think just on that point, you know, I think it's quite interesting that we've never been the people that look back. You know, we've never been you know, when you go back home sometimes you've got those people who could talk about school, you know, a lot and it was a period of time which They obviously love to certain extent, perhaps get trapped there. But I've never looked back. Really, I don't know what that's about. But as you said, I'm always looking forward. And maybe that is, there's lots of different types of people make entrepreneurs, but maybe that's one of the flavors. You know, maybe that's one of the things, you know, we both people that we very rarely look back, we always look forward. But in terms of the future, I mean, I think there's some interesting things that we could talk about in terms of our our sector, you know, because we've got a sort of vision for stuff that we're developing, but lots of things will happen in technology, but in our sector in the learning sector, I think was clear is that, you know, moving into a world of, you know, making online learning work really well, and really established its place. In education, it has to be multi modality, you have to really get into lots of different styles of learning. And I think that's pretty exciting, because we've been always very interested in product and the role of products and building a successful business. And we just like building products. And so you know, the stuff that's happened in the business now, I think it's really exciting because we're really moving into gamified learning and labs and self paced learning and live learning and bringing all that together, as I think very exciting. I think the fact that we've recognized that learning in the corporate world really needs to now establish itself as something that matters to the business. And the way to do that is to attach that to business outcomes, I think is certainly where we're gonna go. But a lot of businesses are going to go in that direction, as well. So there's lots of kind of exciting new areas for, for our business to move into as we go forward. So, you know, I think I think that's, I think that's great, that part of our story is about, you know, where we're going to go next.



Yeah, absolutely. And I also think it's, it's interesting to see how lots of businesses around the world are now starting to backup what they say with with their action, right. So you know, every business that I've ever worked with, has always said, our most important asset is our people. And then there's a economic downturn and the layoff 25% of everybody. Yeah, that maybe doesn't add up. But you start to see now, more of a, you know, we've always had a people focus. And we've always thought about, you know, what's going to engage our people and our best people and bring people in? And how do we look after people and all that kind of stuff, because there's just all sorts of, there's benefits to it, but also, because it's kind of the right thing. But as we move into, you know, this next phase of digital transformation, which is, which is all about people, all the barriers now towards digital transformation, they're not tech, every business has bought tech. Every business has integrated their systems, every business is driving efficiency shoots. And that's not the barrier anymore. It's, it's, it's the people is getting people to realize the opportunity and want to do it and want to embrace it. Right. And that's forcing many businesses to say, what is it our people need? Right, not just from a learning perspective, but from a wellness perspective, a work life balance perspective, everything, you know, and that's, you know, it's good to see in many, in many respects, all the way through this, we've, we've done stuff on a hunch, which later on years down the line, you talk to an expert that you would have never previously had access to who talks to you about all the scientific reasons around why your hunch has worked, or why your hunch is working? Right? And, and you can kind of glibly say, oh, yeah, well, that's why we did it. But it's not when you did it, you just do it on a hunch, but a hunch is based on decades of experience of, I'm pretty sure if we do it like this, it worked better than it did before, you know. And I think, you know, we had a hunch early on that, that actually, when you build a great organization, you have a duty of care to do certain things with the people that work for you. And so that's always been a focus. And, you know, I think, you know, now we're part of this wider organization that that I'm sure He's just going to permeate through. Yeah, I think that's right.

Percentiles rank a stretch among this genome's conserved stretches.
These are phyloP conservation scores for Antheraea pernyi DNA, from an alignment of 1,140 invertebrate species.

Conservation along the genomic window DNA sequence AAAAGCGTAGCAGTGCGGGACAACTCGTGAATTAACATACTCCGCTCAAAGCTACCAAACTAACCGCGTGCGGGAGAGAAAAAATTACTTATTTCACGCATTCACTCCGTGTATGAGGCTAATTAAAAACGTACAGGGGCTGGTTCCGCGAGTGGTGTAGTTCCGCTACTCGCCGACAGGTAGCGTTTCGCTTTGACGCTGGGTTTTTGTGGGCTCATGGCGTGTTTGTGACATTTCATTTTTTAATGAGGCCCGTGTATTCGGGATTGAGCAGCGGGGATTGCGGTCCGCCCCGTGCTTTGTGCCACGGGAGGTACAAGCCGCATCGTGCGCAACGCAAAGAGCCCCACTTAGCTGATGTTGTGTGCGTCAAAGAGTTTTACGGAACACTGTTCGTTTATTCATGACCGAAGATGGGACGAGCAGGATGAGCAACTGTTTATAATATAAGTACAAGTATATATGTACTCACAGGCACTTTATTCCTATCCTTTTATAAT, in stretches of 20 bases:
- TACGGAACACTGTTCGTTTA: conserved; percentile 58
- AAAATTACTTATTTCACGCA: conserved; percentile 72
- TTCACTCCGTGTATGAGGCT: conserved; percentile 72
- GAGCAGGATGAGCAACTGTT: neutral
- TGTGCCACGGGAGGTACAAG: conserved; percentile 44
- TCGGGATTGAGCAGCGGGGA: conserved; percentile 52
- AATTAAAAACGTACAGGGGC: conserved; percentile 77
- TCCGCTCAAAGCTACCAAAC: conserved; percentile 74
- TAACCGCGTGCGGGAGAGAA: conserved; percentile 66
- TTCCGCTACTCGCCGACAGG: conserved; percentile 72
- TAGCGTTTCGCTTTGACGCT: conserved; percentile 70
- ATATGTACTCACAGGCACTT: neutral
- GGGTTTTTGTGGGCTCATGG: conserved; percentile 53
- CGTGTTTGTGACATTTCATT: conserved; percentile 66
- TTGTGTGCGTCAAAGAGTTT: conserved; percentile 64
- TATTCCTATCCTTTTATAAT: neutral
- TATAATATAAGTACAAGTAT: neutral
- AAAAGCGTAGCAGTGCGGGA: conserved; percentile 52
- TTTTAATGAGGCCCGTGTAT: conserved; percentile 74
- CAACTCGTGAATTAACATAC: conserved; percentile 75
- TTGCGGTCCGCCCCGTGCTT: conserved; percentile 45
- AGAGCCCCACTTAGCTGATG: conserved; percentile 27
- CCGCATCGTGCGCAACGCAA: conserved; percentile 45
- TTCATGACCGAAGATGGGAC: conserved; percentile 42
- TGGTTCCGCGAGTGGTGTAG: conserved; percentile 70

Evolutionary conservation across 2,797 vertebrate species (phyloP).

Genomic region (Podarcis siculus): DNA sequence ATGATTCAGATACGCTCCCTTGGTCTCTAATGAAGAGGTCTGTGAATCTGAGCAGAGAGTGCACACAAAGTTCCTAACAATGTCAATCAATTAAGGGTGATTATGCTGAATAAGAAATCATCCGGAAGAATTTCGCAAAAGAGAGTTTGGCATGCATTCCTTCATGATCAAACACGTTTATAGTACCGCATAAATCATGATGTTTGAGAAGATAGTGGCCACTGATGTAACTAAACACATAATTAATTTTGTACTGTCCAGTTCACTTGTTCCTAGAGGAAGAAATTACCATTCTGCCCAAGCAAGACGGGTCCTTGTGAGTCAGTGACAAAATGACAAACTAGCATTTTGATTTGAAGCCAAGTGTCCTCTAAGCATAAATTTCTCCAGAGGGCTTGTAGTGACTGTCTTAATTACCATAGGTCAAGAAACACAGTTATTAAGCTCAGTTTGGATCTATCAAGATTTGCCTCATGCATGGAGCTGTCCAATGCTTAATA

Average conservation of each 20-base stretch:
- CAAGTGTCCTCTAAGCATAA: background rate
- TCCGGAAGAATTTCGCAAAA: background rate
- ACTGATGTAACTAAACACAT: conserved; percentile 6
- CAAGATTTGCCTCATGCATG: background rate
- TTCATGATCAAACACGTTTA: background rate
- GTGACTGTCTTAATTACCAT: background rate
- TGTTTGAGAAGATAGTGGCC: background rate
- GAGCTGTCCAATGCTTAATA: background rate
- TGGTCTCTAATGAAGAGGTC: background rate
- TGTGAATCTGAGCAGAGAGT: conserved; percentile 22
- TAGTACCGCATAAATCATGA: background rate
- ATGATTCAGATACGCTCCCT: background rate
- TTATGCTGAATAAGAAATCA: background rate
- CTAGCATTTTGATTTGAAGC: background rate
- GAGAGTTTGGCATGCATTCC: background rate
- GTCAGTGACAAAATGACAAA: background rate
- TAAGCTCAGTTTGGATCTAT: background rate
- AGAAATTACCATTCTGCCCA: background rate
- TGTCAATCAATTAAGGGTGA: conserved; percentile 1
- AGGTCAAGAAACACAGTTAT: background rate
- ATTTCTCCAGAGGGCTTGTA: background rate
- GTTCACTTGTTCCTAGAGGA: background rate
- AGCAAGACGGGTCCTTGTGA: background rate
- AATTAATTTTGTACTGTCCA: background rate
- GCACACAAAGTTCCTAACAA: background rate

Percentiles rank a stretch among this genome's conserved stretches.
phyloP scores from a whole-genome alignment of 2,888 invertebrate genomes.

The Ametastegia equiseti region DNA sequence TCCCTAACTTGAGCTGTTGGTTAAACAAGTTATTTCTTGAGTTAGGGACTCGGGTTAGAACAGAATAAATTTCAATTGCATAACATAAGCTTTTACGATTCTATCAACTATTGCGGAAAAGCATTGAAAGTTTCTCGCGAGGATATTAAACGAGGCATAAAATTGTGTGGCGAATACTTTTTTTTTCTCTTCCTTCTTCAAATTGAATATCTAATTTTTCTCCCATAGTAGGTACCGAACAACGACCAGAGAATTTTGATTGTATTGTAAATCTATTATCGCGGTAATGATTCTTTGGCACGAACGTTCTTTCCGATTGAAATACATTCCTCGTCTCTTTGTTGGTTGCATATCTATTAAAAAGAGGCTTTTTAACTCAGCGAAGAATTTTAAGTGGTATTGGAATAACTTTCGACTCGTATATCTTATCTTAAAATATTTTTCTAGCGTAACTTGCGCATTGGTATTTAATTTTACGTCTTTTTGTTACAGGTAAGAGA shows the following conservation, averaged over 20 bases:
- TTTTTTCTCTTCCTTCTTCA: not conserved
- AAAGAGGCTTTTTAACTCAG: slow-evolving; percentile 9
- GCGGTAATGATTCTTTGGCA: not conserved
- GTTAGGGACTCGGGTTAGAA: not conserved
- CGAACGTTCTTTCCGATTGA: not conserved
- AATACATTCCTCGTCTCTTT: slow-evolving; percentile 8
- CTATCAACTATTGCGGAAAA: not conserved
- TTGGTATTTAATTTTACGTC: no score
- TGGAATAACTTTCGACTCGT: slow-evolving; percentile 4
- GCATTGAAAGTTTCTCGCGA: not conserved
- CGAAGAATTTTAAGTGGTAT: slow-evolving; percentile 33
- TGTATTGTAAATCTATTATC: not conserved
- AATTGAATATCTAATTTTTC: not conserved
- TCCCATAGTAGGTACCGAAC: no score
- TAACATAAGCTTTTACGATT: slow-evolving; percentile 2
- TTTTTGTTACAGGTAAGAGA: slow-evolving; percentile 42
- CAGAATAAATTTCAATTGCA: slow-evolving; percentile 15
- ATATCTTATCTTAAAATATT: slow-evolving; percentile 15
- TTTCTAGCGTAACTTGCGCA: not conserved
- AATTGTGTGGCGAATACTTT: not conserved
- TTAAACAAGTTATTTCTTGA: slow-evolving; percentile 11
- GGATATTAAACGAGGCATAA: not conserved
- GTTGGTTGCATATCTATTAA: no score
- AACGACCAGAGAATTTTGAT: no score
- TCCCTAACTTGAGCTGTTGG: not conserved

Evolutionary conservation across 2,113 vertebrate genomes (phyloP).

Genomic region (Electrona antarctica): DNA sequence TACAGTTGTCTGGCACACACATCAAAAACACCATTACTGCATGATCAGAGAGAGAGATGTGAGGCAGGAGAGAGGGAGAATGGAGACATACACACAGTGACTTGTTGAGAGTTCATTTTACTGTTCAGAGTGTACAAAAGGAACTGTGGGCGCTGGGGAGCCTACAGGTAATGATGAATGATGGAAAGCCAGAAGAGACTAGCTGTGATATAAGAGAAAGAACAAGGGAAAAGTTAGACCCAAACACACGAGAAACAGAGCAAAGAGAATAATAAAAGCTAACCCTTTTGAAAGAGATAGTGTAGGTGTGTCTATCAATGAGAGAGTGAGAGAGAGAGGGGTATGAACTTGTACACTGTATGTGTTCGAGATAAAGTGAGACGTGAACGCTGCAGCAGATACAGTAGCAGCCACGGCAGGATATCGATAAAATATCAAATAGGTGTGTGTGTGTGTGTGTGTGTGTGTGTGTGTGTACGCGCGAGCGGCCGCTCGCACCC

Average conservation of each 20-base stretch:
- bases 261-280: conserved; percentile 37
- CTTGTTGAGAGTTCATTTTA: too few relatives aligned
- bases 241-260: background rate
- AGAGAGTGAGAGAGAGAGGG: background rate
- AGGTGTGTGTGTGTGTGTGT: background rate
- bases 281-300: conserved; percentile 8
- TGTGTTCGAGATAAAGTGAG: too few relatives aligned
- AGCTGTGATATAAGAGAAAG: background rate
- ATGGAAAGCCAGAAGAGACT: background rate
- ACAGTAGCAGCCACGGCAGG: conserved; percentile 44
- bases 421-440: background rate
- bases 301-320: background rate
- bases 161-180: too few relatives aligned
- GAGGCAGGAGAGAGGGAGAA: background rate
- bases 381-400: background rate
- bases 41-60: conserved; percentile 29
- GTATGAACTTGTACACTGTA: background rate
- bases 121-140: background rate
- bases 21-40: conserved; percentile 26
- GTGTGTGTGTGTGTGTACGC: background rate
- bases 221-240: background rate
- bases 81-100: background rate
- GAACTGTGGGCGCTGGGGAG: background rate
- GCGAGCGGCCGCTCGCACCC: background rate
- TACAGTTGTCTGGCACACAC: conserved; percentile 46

I think, you know, for threatening, we reflect back, this exciting at the start of the founder journey, because everything's in front of you. And, you know, as a group of small group of people, you can get a lot done, there's not a huge amount of bureaucracy, and there's no politics, really, you just you just get stuff done, but you're limited in terms of the impact that you can make. But, you know, now at this point, now, there's so many new and exciting things that are in front of us. But, you know, we're just in a position where the business we're in now is much bigger, to be able to go and realize some of those things and the lessons that we've learned and experienced that we've got to genuinely changed the way that education can help people and businesses. You know, it's a real topic opportunity to leave, leave a mark or do something that was really worthwhile. So, I mean, it's Spin, spin an amazing journey. We're still very much on it. And it has been good today that about how you feel to reflect on it, because as you say, we don't really reflect on it much, but it's probably a good good time to end. The conversation at least.



Yeah, exactly. He's gonna say that sounds very final, but yeah, and this and this conversation and, you know, just continue the adventure. Right. Exactly. All right. Well, see so Talk soon, bye. Bye.